Opinion: Behold Fecundity

We all know that so many artists live here among us, but the density is remarkable when one comes face to face with it
Paul Moss seemed like a Duane Hansen sculpture among the artwork on view at the opening of “Amagansett Art: Across the Years” at the Amagansett Historical Association’s Jackson Carriage House last Thursday. Durell Godfrey

    Given space constraints, I will not be able to list every artist with work on view in the Springs Invitational at Ashawagh Hall and “Amagansett Art: Across the Years” at the Jackson Carriage House on Main Street in Amagansett. Even with several duplicates, it is sufficient to say that the talent contained in East Hampton Town alone is certainly a marvel to behold.
    We all know that so many artists live here among us, but the density is remarkable when one comes face to face with it. Then again, it happens every year around this time, when the annual invitational show to benefit the Springs Improvement Society is unveiled. With strong work in every corner, one realizes in the end how many were also missing.
    That said, Jennifer Cross did a fantastic job of pulling rabbits out of her hat, choosing some fellow employees of the Ross School, such as Christopher Engel and Alexis Martino, and other less obvious choices, along with names more familiar to Ashawagh’s walls.
    It was a bit thrilling to see these new juxtapositions. I particularly liked the pairing of Mary Ellen Bartley’s “Blinds, Sea Change” series and Ann Chwatsky’s “My Solar Two,” the strict lines of one imposed on an undulant sea melding nicely with the orbital text recorded on top of a blurred image of a night sky. Arlene Bujese and Ty Stroudsberg also paired well. Eric Ernst’s painted sculpture looked great in front of the exhibition space’s window, its shard-like sections evocative of stained glass.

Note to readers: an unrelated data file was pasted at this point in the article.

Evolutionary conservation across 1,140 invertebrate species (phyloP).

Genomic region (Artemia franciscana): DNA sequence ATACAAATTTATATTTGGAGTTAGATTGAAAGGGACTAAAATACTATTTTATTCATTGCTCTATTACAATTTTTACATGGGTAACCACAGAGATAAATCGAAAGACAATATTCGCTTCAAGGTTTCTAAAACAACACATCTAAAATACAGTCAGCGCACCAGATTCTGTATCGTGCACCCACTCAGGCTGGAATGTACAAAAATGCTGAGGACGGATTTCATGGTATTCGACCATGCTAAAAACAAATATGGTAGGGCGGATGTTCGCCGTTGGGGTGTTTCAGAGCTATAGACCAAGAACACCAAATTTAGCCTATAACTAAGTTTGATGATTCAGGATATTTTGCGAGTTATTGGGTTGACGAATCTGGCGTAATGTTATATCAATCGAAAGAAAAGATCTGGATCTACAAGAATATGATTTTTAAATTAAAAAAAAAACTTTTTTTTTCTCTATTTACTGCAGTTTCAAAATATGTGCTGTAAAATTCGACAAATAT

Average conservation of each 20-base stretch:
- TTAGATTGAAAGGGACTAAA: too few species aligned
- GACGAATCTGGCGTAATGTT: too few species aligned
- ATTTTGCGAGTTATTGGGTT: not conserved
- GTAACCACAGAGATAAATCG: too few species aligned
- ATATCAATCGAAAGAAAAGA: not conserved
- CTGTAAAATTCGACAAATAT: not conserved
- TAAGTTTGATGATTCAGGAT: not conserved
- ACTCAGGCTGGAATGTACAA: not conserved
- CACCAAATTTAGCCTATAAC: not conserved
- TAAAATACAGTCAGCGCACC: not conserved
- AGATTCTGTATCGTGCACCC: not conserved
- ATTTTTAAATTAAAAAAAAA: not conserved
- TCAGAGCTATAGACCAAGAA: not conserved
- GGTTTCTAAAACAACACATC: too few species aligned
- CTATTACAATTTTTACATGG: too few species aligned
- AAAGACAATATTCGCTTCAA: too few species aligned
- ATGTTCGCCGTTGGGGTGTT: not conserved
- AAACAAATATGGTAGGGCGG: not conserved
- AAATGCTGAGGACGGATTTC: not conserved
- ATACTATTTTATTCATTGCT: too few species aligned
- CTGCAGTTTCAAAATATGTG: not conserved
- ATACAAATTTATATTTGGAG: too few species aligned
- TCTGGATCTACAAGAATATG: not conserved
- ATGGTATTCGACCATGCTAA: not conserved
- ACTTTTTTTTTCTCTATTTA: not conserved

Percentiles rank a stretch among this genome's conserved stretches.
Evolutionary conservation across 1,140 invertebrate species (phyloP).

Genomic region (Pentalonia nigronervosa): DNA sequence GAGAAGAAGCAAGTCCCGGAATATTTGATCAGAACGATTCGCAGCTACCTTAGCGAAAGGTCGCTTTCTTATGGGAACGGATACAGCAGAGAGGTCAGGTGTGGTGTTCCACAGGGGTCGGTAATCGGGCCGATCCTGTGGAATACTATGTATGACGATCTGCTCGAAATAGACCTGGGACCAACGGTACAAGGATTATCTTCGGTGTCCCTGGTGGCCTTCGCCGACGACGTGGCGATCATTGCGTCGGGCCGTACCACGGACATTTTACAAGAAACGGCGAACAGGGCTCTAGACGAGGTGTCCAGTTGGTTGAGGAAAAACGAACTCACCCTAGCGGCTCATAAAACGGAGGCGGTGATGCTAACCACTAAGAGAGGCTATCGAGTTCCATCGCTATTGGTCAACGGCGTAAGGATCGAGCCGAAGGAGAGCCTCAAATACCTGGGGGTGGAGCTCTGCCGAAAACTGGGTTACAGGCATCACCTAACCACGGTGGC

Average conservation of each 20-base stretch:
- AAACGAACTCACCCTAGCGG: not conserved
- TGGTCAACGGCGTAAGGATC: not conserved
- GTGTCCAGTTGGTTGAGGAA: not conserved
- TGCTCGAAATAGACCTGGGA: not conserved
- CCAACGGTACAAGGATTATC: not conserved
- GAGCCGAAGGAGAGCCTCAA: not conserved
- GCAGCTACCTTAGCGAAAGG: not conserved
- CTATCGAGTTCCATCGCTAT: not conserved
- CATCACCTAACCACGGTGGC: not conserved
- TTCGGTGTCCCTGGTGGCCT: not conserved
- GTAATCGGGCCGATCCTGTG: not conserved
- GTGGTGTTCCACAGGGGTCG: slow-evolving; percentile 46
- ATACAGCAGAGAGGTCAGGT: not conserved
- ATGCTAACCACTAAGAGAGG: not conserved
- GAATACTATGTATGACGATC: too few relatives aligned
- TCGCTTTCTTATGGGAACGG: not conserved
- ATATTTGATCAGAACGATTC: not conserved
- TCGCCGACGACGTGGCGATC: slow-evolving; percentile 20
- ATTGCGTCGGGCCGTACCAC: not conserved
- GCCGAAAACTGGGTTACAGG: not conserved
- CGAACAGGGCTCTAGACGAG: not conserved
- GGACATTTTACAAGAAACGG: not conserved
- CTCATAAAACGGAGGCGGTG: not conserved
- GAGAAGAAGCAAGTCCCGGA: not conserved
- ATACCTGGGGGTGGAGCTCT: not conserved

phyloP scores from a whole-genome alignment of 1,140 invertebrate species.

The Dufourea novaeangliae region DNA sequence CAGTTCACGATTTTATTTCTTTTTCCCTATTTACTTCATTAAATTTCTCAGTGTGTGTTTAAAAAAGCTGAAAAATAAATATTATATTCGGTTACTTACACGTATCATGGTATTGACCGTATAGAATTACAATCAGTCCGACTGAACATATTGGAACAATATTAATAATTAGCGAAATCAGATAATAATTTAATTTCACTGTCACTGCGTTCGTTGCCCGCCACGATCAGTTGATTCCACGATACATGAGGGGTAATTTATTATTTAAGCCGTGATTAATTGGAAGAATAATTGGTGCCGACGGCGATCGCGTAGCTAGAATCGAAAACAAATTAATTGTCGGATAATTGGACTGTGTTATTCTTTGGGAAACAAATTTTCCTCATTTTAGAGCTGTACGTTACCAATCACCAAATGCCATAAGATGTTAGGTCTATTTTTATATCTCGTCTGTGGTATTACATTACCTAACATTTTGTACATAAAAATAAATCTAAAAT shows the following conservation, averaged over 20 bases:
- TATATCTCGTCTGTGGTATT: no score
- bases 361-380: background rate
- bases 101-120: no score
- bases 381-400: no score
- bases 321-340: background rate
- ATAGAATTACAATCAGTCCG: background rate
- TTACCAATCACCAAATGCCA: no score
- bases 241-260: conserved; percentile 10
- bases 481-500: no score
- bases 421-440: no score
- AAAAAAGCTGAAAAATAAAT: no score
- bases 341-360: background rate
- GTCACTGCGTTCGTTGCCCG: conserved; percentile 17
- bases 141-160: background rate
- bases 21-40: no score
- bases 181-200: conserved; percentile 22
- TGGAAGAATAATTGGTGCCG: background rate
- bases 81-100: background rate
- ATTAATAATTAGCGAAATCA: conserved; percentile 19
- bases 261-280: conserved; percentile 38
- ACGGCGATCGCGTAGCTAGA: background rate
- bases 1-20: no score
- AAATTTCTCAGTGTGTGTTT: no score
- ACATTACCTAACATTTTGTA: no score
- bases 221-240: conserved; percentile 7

Of course, it was even more gratifying to see pieces by Joan Semmel and Jane Wilson on view in this setting. These standard-bearers of the old school of East End artists, abstract and figurative, call across the room like sirens offering glimmering jewels, even in their simplicity. Ms. Wilson’s “Weather” paint­ing is both pensive and sublime. Ms. Semmel’s simple study of crossed arms, elegant in its timelessness, recalls Renaissance preparatory sketches while still being unmistakably modern.
    Over in Amagansett, artists with ties to the hamlet were invited to submit work for a show organized by Isabel Carmichael, Nina Gillman, Elena Prohaska Glinn, Jeanne Stiles, and Pamela Williams.
    Overlap between the two shows included the art of Michelle Murphy Strada, who offered a portrait of a dilapidated but sunny cabin in the Caribbean for the Springs exhibition, and a watercolor of what looked like white impatiens but seemed so much more refined in Amagansett. Ralph Carpentier had a very yellow but moody landscape in Springs, and one of his pencil drawings (my own favorite medium of his) in Amagansett. Janet Jennings was another artist in both shows.
    Two of The Star’s photographers, Durell Godfrey and Morgan McGivern, can also be seen in Amagansett, Ms. Godfrey offering an image of winter surfers forming a stark geometric pattern in the quiet seascape, and a more summery image of a lifeguard chair with father, child, and seagull in the gloaming. Mr. McGivern submitted an early experimental work of a black cat that goes nicely with Ngaere Macray’s cat sculptures.
    Other artists in the Amagansett show include Richard Baxter, Nicole Bigar, Zoe Pennebaker Breen, Lucy Cookson, Susan D’Alessio, Kate Davis, Elliott Erwitt, Victoria Fensterer, Nina Gillman, Burt Glinn, Sue Gussow, Hope Harris, Toby Haynes, Michael Henkel, Teri Kennedy, Elizabeth Levine, Rick Liss, Vincent Longo, Steve Loschen, Aaron Monet, Pamela Morgan, John Opper, Gosta Peterson, Zak Powers, Ray Prohaska, Denise Regan, Susan Wood Richardson, Ken Robbins, Anne Seelbach, Sarah Stacke, David Stiles, Jeanie Stiles, Elizabeth Strong-Cuevas, Mi­chelle Stuart, David Suter, Veronika Vogler, Rosario Varela, and Lewis Zacks.

The installation of the Springs Invitational at Ashawagh Hall is an eclectic mix of surprises. Jennifer Landes